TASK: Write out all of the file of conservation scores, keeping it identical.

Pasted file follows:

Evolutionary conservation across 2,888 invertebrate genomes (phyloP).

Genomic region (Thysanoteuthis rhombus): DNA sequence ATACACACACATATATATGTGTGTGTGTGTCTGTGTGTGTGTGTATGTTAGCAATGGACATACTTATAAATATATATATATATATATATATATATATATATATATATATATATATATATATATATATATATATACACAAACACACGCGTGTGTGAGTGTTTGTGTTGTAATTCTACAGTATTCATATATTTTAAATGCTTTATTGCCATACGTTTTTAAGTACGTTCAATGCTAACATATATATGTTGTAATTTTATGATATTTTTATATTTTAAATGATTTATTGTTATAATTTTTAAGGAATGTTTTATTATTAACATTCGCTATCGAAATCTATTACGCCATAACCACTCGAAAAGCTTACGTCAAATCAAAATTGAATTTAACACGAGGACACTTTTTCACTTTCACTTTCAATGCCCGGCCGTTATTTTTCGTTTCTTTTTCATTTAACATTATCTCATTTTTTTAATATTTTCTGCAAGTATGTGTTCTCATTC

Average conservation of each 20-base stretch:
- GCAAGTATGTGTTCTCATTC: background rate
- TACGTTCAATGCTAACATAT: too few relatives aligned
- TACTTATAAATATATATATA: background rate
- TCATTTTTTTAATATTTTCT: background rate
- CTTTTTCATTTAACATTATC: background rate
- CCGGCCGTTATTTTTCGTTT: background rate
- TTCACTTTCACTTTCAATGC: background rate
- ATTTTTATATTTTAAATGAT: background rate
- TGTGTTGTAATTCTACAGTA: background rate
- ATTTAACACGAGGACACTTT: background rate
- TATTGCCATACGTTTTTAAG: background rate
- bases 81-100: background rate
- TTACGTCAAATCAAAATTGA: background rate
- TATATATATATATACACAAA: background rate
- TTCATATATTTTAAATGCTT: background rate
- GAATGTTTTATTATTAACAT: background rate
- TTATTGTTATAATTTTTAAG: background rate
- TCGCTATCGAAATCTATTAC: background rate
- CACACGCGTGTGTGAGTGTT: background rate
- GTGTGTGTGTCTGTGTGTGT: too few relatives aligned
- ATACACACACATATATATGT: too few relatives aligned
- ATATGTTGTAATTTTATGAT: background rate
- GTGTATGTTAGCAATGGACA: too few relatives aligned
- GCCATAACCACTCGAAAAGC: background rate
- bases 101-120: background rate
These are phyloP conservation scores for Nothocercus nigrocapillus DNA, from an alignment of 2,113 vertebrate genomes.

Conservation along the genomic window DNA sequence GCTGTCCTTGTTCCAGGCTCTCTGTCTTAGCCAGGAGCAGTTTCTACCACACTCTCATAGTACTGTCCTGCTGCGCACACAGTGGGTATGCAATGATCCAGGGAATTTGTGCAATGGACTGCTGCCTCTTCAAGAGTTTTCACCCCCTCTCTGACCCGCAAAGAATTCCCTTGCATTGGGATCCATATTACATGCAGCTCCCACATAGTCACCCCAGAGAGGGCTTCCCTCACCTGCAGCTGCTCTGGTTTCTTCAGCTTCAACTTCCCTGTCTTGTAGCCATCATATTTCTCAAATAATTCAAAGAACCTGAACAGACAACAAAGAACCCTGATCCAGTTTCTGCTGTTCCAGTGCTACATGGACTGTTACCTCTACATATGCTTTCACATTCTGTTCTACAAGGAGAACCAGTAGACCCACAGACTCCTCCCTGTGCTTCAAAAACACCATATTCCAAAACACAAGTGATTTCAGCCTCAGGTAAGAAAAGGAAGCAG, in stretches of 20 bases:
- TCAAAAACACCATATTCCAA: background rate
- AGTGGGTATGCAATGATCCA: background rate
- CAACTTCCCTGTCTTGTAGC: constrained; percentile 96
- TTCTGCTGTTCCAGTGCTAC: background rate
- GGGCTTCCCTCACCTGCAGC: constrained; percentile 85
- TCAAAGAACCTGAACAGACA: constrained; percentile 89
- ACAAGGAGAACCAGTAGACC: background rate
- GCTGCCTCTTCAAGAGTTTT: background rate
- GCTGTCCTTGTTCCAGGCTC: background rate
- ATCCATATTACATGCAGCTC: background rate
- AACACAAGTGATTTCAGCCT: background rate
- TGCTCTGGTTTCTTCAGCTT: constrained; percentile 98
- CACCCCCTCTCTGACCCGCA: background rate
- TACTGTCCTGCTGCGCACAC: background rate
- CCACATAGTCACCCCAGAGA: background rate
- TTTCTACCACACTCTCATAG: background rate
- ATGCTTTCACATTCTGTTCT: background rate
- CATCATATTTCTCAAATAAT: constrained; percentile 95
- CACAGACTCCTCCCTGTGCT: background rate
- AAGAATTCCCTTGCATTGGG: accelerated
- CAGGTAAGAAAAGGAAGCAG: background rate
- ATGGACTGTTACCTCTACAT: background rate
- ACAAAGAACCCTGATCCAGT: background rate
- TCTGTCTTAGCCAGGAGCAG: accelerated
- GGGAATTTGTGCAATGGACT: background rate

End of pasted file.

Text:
Evolutionary conservation across 2,888 invertebrate genomes (phyloP).

Genomic region (Thysanoteuthis rhombus): DNA sequence ATACACACACATATATATGTGTGTGTGTGTCTGTGTGTGTGTGTATGTTAGCAATGGACATACTTATAAATATATATATATATATATATATATATATATATATATATATATATATATATATATATATATATATACACAAACACACGCGTGTGTGAGTGTTTGTGTTGTAATTCTACAGTATTCATATATTTTAAATGCTTTATTGCCATACGTTTTTAAGTACGTTCAATGCTAACATATATATGTTGTAATTTTATGATATTTTTATATTTTAAATGATTTATTGTTATAATTTTTAAGGAATGTTTTATTATTAACATTCGCTATCGAAATCTATTACGCCATAACCACTCGAAAAGCTTACGTCAAATCAAAATTGAATTTAACACGAGGACACTTTTTCACTTTCACTTTCAATGCCCGGCCGTTATTTTTCGTTTCTTTTTCATTTAACATTATCTCATTTTTTTAATATTTTCTGCAAGTATGTGTTCTCATTC

Average conservation of each 20-base stretch:
- GCAAGTATGTGTTCTCATTC: background rate
- TACGTTCAATGCTAACATAT: too few relatives aligned
- TACTTATAAATATATATATA: background rate
- TCATTTTTTTAATATTTTCT: background rate
- CTTTTTCATTTAACATTATC: background rate
- CCGGCCGTTATTTTTCGTTT: background rate
- TTCACTTTCACTTTCAATGC: background rate
- ATTTTTATATTTTAAATGAT: background rate
- TGTGTTGTAATTCTACAGTA: background rate
- ATTTAACACGAGGACACTTT: background rate
- TATTGCCATACGTTTTTAAG: background rate
- bases 81-100: background rate
- TTACGTCAAATCAAAATTGA: background rate
- TATATATATATATACACAAA: background rate
- TTCATATATTTTAAATGCTT: background rate
- GAATGTTTTATTATTAACAT: background rate
- TTATTGTTATAATTTTTAAG: background rate
- TCGCTATCGAAATCTATTAC: background rate
- CACACGCGTGTGTGAGTGTT: background rate
- GTGTGTGTGTCTGTGTGTGT: too few relatives aligned
- ATACACACACATATATATGT: too few relatives aligned
- ATATGTTGTAATTTTATGAT: background rate
- GTGTATGTTAGCAATGGACA: too few relatives aligned
- GCCATAACCACTCGAAAAGC: background rate
- bases 101-120: background rate
These are phyloP conservation scores for Nothocercus nigrocapillus DNA, from an alignment of 2,113 vertebrate genomes.

Conservation along the genomic window DNA sequence GCTGTCCTTGTTCCAGGCTCTCTGTCTTAGCCAGGAGCAGTTTCTACCACACTCTCATAGTACTGTCCTGCTGCGCACACAGTGGGTATGCAATGATCCAGGGAATTTGTGCAATGGACTGCTGCCTCTTCAAGAGTTTTCACCCCCTCTCTGACCCGCAAAGAATTCCCTTGCATTGGGATCCATATTACATGCAGCTCCCACATAGTCACCCCAGAGAGGGCTTCCCTCACCTGCAGCTGCTCTGGTTTCTTCAGCTTCAACTTCCCTGTCTTGTAGCCATCATATTTCTCAAATAATTCAAAGAACCTGAACAGACAACAAAGAACCCTGATCCAGTTTCTGCTGTTCCAGTGCTACATGGACTGTTACCTCTACATATGCTTTCACATTCTGTTCTACAAGGAGAACCAGTAGACCCACAGACTCCTCCCTGTGCTTCAAAAACACCATATTCCAAAACACAAGTGATTTCAGCCTCAGGTAAGAAAAGGAAGCAG, in stretches of 20 bases:
- TCAAAAACACCATATTCCAA: background rate
- AGTGGGTATGCAATGATCCA: background rate
- CAACTTCCCTGTCTTGTAGC: constrained; percentile 96
- TTCTGCTGTTCCAGTGCTAC: background rate
- GGGCTTCCCTCACCTGCAGC: constrained; percentile 85
- TCAAAGAACCTGAACAGACA: constrained; percentile 89
- ACAAGGAGAACCAGTAGACC: background rate
- GCTGCCTCTTCAAGAGTTTT: background rate
- GCTGTCCTTGTTCCAGGCTC: background rate
- ATCCATATTACATGCAGCTC: background rate
- AACACAAGTGATTTCAGCCT: background rate
- TGCTCTGGTTTCTTCAGCTT: constrained; percentile 98
- CACCCCCTCTCTGACCCGCA: background rate
- TACTGTCCTGCTGCGCACAC: background rate
- CCACATAGTCACCCCAGAGA: background rate
- TTTCTACCACACTCTCATAG: background rate
- ATGCTTTCACATTCTGTTCT: background rate
- CATCATATTTCTCAAATAAT: constrained; percentile 95
- CACAGACTCCTCCCTGTGCT: background rate
- AAGAATTCCCTTGCATTGGG: accelerated
- CAGGTAAGAAAAGGAAGCAG: background rate
- ATGGACTGTTACCTCTACAT: background rate
- ACAAAGAACCCTGATCCAGT: background rate
- TCTGTCTTAGCCAGGAGCAG: accelerated
- GGGAATTTGTGCAATGGACT: background rate